B

x 10

2 x 104 3 x 104 Cal years BP

x 10

2 x 104 3 x 104 Cal years BP

55 50 45

0 40

25 20

20 25 30 35 40 45

HU87-009

HU87-009

35 45

Figure 21.9 (a) GISP2 S18O data, with 1470-yr band-pass filter. (b) Solar radiation at 65°N in July. (c) Multitapered (MTM) spectra. Data for (c) and (d) from Blosseville Basin and Labrador Sea—D-O events. Notice the different age scales. The arrows in (c) and (d) link possible correlative events (see Fig. 21.3 for location of cores).

20 25 14C ka

35 45

Figure 21.9 (a) GISP2 S18O data, with 1470-yr band-pass filter. (b) Solar radiation at 65°N in July. (c) Multitapered (MTM) spectra. Data for (c) and (d) from Blosseville Basin and Labrador Sea—D-O events. Notice the different age scales. The arrows in (c) and (d) link possible correlative events (see Fig. 21.3 for location of cores).

21.3.3.2 The Cockburn enigma

One of the world's longest moraine complexes runs from the northern tip of Labrador northward across the fjord heads on eastern Baffin Island, on to Melville Peninsula, and thence across the Arctic mainland where it lies close to the marine limit (Fal coner et al., 1965; Blake, 1966; Andrews & Ives, 1978; Andrews, 1989) (Fig. 21.3). The moraine complex is dated by marine shells found in associated raised glacial marine deltas (Andrews, 1989, fig. 3.75, p. 294) at around 8 14Ckyr BP and are referred to as the Cockburn Moraines (Ives & Andrews, 1963). The Cockburn Moraines post-date the last major readvance of Labrador ice across Hudson Strait during the Noble Inlet advance 8.4-8.9 ka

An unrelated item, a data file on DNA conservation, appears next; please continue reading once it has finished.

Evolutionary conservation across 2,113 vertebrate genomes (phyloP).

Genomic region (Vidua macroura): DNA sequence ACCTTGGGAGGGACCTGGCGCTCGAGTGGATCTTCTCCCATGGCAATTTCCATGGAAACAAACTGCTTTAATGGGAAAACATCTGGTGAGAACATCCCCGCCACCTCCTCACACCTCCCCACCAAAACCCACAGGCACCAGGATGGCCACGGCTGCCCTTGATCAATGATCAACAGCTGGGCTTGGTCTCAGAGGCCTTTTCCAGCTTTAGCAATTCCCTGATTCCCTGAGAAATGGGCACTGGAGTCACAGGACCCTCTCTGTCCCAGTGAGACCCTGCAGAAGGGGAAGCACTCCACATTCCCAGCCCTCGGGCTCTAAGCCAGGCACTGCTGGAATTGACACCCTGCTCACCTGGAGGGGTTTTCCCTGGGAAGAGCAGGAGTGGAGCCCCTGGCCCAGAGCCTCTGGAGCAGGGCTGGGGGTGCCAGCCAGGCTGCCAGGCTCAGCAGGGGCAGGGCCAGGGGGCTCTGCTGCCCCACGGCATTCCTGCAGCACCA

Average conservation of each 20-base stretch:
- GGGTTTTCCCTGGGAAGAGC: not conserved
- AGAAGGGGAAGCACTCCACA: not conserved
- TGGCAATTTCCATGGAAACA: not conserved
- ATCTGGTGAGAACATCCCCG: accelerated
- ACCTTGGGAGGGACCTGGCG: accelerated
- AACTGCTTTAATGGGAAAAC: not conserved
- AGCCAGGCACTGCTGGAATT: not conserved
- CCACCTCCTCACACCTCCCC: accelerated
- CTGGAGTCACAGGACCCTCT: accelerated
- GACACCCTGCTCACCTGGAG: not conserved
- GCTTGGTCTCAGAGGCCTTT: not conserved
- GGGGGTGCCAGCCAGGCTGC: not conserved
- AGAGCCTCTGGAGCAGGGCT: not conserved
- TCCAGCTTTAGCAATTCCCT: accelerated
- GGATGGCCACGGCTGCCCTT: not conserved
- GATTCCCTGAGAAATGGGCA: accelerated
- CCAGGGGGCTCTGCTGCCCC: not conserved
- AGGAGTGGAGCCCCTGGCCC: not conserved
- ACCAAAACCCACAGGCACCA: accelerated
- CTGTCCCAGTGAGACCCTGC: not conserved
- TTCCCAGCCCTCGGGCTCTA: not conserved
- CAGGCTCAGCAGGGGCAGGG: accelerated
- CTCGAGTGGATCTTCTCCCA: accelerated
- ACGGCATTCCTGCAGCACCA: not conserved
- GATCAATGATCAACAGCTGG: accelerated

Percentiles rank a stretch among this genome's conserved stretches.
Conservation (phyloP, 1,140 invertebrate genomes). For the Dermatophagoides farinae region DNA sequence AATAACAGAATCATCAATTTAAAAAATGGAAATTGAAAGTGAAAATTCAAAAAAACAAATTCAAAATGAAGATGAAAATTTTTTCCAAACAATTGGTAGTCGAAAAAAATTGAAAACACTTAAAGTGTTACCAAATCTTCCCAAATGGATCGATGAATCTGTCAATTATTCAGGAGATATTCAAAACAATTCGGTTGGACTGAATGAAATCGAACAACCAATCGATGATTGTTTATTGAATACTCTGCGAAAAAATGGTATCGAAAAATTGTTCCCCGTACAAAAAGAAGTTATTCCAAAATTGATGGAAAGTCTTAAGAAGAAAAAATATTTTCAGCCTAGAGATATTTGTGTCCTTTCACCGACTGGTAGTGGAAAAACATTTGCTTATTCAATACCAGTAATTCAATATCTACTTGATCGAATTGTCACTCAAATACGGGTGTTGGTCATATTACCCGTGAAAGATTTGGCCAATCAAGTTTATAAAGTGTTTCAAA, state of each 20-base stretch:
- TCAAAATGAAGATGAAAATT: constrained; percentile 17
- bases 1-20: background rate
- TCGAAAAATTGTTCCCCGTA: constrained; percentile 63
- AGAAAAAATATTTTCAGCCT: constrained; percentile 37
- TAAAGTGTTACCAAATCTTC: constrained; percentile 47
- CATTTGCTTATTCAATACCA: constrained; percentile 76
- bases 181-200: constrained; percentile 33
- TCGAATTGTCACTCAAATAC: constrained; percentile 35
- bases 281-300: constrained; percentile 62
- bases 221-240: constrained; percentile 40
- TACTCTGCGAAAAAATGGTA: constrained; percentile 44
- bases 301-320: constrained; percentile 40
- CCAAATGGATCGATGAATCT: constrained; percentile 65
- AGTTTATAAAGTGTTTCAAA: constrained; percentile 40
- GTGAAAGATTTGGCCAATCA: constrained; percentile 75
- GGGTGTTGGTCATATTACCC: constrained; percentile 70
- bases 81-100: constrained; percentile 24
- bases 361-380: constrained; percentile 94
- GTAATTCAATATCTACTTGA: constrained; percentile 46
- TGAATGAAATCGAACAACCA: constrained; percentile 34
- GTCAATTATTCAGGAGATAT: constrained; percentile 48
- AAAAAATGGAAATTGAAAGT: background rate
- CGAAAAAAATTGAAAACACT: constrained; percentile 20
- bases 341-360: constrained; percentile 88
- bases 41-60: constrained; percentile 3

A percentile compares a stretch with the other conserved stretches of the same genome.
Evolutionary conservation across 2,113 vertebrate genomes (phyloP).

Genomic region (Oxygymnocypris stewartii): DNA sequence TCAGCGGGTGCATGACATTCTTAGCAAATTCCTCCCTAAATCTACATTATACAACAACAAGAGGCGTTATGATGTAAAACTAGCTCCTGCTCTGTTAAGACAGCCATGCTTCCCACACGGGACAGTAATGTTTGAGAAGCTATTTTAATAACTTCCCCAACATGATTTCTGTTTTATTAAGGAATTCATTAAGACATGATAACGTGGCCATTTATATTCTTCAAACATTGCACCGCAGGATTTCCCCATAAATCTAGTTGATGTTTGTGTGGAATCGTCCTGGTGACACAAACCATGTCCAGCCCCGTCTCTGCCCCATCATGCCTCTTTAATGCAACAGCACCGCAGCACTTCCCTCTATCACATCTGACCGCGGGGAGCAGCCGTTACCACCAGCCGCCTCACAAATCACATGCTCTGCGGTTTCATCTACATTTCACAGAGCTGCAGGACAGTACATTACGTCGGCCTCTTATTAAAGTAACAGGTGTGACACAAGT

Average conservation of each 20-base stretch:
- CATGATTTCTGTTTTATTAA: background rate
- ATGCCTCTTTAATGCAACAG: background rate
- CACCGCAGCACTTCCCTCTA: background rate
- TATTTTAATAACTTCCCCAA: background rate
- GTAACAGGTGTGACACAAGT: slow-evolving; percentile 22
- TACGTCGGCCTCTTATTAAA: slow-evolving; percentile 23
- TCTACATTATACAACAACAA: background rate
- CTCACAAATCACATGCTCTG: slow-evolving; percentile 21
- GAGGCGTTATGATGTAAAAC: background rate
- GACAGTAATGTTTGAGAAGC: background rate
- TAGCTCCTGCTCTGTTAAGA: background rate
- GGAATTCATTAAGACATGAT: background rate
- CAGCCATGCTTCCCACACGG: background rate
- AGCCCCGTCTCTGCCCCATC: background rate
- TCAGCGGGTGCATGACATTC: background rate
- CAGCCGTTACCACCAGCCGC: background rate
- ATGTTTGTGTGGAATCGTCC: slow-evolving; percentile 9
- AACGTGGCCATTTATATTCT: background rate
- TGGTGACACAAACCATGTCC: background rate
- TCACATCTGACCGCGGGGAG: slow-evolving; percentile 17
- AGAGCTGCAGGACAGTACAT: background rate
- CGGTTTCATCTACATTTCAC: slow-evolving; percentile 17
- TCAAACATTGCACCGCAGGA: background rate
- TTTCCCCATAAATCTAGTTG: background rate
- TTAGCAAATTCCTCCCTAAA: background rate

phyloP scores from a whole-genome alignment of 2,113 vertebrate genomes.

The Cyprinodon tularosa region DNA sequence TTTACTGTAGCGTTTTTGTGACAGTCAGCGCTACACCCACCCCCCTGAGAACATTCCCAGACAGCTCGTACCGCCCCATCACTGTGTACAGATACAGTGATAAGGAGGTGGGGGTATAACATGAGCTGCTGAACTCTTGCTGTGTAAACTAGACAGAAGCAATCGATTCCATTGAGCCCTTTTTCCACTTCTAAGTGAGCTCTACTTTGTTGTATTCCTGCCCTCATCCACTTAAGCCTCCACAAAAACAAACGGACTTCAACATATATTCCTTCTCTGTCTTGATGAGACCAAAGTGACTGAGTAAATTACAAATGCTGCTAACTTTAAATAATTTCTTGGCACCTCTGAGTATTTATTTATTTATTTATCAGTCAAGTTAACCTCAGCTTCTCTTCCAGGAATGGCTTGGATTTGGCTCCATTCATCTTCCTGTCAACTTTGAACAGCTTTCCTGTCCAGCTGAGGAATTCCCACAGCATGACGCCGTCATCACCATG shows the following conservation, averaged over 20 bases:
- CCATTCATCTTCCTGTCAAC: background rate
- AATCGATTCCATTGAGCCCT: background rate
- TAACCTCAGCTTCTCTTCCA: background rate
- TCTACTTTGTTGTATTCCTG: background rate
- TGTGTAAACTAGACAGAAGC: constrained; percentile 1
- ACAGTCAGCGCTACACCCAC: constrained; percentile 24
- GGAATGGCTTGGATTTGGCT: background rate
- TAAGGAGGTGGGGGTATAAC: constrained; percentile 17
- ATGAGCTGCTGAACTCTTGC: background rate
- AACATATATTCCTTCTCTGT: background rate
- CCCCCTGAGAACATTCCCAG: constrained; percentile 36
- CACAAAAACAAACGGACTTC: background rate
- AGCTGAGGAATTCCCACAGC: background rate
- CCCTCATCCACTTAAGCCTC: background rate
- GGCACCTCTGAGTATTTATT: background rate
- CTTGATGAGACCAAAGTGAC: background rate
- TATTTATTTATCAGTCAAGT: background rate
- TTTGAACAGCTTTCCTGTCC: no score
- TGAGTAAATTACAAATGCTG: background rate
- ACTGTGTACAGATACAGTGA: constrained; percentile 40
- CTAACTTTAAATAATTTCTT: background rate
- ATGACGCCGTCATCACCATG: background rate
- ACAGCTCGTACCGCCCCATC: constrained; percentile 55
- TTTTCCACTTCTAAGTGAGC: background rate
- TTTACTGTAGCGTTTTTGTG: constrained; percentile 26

(MacLean et al., 2001; Jennings et al., 1998; Manley & Miller, 2001) and they appear to pre-date the 8.2 cal.kyr cold event associated with the final break-up of the LIS in Hudson Strait and Hudson Basin (Barber et al., 1999; Clarke et al., 2004). The Cock-burn readvance represents a positive change in the northeast LIS's mass balance, which appears to be coeval with the introduction of a 'warm' mollusc fauna into Baffin Bay (Andrews, 1972; Dyke et al., 1996). However, the Cockburn Moraines invariably lie close to a marine limit or at a fjord head, so the apparent positive change in mass balance might be caused by the reduction in calving (mass loss) as the ice sheet retreated from a tidewater- to land-based situation (Fig. 21.2B) (cf. Hillaire-Marcel et al., 1981). Hence the lack of a correlation with any changes in temperature or accumulation on the nearby Greenland Ice Sheet (Fig. 21.3) might argue for a non-climatic but dynamic driving force.

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